NEXIM Bank: Value through strategic partnerships
RECENTLY the Nigerian Export-Import Bank – NEXIM Bank, embarked on a programme of building partnerships designed to deliver value to its stakeholders and target public as the Nigeria’s sole Government Trade Policy Bank. This development has been applauded by both players and watchers in the Nigerian SMEs, especially those operating in the manufacturing, agro-processing, solid minerals and services sectors.
The world today has gone past the era of the lone-star performer onto the era of coalition building and strategic partnerships. Today, both open and crowd sourcing are becoming major drivers of global commerce; meaning that business networks are increasingly becoming more cross border and more virtual in nature.
Against this background, stakeholders have described the strong collaboration and interfaces among NEXIM Bank and such institutions as the Nigerian Export Promotion Council (NEPC), the National Directorate of Employment and Crown Agents Nigerian Ltd as the way forward.
The MD of NEXIM Bank, Mr. Roberts Orya and the Executive Director of NEPC – Mr. Olusegun Awolowo, have over the period established a strong working strategic partnership – sharing ideas, valuable contacts etc. These have resulted in synergies that have linked Nigerian exporters in the non-oil sector with buyers of same abroad further creating jobs and boosting forex revenue for the country.
This initiative indeed, is a major step in the effort towards the diversification of the economy from the dependency on crude oil for exchange earnings. It is evidence that the crucial nature of their respective mandates is not lost on them.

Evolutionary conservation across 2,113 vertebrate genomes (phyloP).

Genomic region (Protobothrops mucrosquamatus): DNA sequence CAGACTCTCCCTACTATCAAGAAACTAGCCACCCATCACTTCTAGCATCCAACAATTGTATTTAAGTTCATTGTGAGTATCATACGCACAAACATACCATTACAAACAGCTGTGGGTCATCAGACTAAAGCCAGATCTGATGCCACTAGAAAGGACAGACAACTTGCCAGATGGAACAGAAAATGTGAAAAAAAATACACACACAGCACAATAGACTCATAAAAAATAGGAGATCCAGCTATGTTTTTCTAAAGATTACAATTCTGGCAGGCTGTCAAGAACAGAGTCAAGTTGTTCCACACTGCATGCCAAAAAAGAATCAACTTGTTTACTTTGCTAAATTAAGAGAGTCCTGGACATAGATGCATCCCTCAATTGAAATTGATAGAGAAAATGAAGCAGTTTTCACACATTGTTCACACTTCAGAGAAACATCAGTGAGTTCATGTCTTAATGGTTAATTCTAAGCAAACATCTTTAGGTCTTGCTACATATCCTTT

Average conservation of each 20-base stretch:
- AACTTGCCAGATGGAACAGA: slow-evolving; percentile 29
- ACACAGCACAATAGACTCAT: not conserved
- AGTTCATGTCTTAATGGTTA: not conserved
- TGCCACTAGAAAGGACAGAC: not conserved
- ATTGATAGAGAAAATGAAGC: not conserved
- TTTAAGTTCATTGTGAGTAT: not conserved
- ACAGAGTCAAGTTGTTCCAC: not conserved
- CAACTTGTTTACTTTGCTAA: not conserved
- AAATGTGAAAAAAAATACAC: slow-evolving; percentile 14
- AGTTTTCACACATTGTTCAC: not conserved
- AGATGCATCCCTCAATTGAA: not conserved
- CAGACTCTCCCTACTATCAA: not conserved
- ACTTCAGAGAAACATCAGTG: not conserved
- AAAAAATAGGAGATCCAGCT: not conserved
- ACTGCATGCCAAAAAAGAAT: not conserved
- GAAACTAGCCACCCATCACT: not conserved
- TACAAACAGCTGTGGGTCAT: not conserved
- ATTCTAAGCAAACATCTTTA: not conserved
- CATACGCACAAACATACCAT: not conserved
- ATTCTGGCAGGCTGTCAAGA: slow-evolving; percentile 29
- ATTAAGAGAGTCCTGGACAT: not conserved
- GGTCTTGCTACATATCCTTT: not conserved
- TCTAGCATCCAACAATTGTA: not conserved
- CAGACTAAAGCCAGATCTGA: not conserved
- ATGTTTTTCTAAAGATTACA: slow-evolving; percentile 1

NEXIM Bank’s recent Corporate Transformation initiative has positioned it as a world-class institution that can hold its own among its peers in other fast growing economies, especially among the MINT Nations of Mexico, Indonesia, Nigeria and Turkey.
The plan of NEPC to increase the level of non-oil exports by at least 30 per cent in the next four years cannot be fully realised without a dynamic credit institution that will supply the needed financing as well as moderate the shocks that are usually attendant upon the vicissitudes of the export market.
Remarkably in 2013, the annual earnings from informal trade was $12 billion (N1.9 trillion), a figure higher than the contribution from the formal trade sub-sector, which was valued at $3 billion (N477 billion) within the same period. NEXIM Bank and NEPC are concerned that most of the transactions that yielded this revenue did not go through the banking channel nor were adequately captured for statistical and ‘market indicator’ purposes. There is therefore, optimism that the continued collaboration by both institutions would help leverage their huge potentials.
From the time of his appointment as the MD NEXIM Bank in 2009, Roberts Orya has led a strategic transformation of the otherwise moribund institution and returned to a path of sustained profitability by refocusing its objectives to key sectors – Manufacturing, Agro-processing, Solid minerals, and Services, known as MASS Agenda.
Industry watchers are particularly optimistic that the NEXIM Bank-facilitated Sea-Link Project, designed to build regional maritime networks to connect West and Central African ports with a fleet of 3,000 to 5,000-tonne ships, is one of those longed for initiatives that will boost trade within the West and Central African sub-regions. It is also anticipated that it will boost Nigeria’s trade and revenue benefits beyond the shores of ECOWAS where our products and services already hold sway.